If you do a google search for "diagram male reproductive system" and select the first item you will see a great picture of the area we are talking about. You will see the vas deferens connect through the prostate, and therefore has nowhere to connect to the urethra after the prostate is removed. I guess you don't need the sperm without the prostate to produce the fluid the sperm need to function.

  8. #8
    I think markinphoenix is on target. Reto-grade ejaculation is often the result of an enlarged prostate that constricts the outlet from the prostate to the urethra path leading to the outside world. Semen then takes the path of least resistance up to the bladder. Without a prostate there is no ejaculation of any kind, retrograde or otherwise because the fluid producing organ (the prostate) is gone. Sperm is a minute portion of a normal ejaculation. The actual mass or volume of of the sperm produced is so small I think re-absorption would be no problem.

    PS: For any that are new to the issues and concerned about this topic: Lack of ejaculation does NOT equal lack of orgasm. The two are surprisingly independent of each other. In fact, erection and orgasm are surprisingly independent of each other as many men find out in the period right after surgery when total ED is not uncommon.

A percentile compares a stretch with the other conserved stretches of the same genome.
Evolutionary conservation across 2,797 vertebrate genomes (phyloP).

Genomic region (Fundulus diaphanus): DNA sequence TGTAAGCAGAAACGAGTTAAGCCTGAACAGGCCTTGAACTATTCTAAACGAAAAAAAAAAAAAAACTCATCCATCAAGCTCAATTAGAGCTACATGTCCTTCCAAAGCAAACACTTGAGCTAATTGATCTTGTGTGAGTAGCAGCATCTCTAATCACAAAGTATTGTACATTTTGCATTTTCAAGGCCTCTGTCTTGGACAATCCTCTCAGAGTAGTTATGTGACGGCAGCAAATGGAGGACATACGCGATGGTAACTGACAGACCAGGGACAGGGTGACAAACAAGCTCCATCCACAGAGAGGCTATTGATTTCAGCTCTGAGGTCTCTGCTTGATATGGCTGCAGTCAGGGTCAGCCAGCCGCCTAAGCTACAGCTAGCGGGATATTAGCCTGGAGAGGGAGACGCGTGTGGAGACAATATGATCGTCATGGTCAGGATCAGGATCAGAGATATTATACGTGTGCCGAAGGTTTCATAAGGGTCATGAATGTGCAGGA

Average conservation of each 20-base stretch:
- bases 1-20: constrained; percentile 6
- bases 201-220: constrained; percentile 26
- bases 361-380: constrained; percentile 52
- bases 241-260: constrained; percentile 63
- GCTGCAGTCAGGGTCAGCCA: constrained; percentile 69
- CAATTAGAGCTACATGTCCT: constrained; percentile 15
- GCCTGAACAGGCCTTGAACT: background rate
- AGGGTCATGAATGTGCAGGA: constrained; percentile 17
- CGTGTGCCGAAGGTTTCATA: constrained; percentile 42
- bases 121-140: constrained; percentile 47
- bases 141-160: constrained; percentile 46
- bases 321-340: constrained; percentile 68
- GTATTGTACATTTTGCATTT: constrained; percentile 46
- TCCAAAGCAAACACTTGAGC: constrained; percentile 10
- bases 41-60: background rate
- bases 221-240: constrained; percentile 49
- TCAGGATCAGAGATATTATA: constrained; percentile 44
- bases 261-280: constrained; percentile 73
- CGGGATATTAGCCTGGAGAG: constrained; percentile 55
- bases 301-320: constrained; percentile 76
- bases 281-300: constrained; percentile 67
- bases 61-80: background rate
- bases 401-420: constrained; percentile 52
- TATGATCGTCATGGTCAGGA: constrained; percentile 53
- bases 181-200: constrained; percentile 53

History: PSA's every 6 months 6.7 neg biopsy - PSA 16.6 neg biopsy - PSA's 8.2, 8.1, 8.7 - Biopsy showing 4+4 Gleason 8. Lap RP Apr 2004, age 52 All neg margins, nodes, and structures. (T2a). Post RP PSA: every 6 mo. <.1 until Feb, 08 (46 mos) PSA .1 - I then got sensitive tests beginning 2008: Feb .06, May .09, Jun .10, Aug .10, Nov .15 - SRT Dec 2008
    Post SRT PSA 2009 Feb .10, May .09, Aug .06, Dec .04, 2010 Mar .04

  9. #9
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    Radical prostatectomy cuts the connection between the testicles (where sperm are produced) and the urethra. This means that a man can no longer father a child by natural means. Often, this is not an issue, as men with prostate cancer tend to be older. But if it is a concern for you, you may want to speak with your doctor about "banking" your sperm before the operation.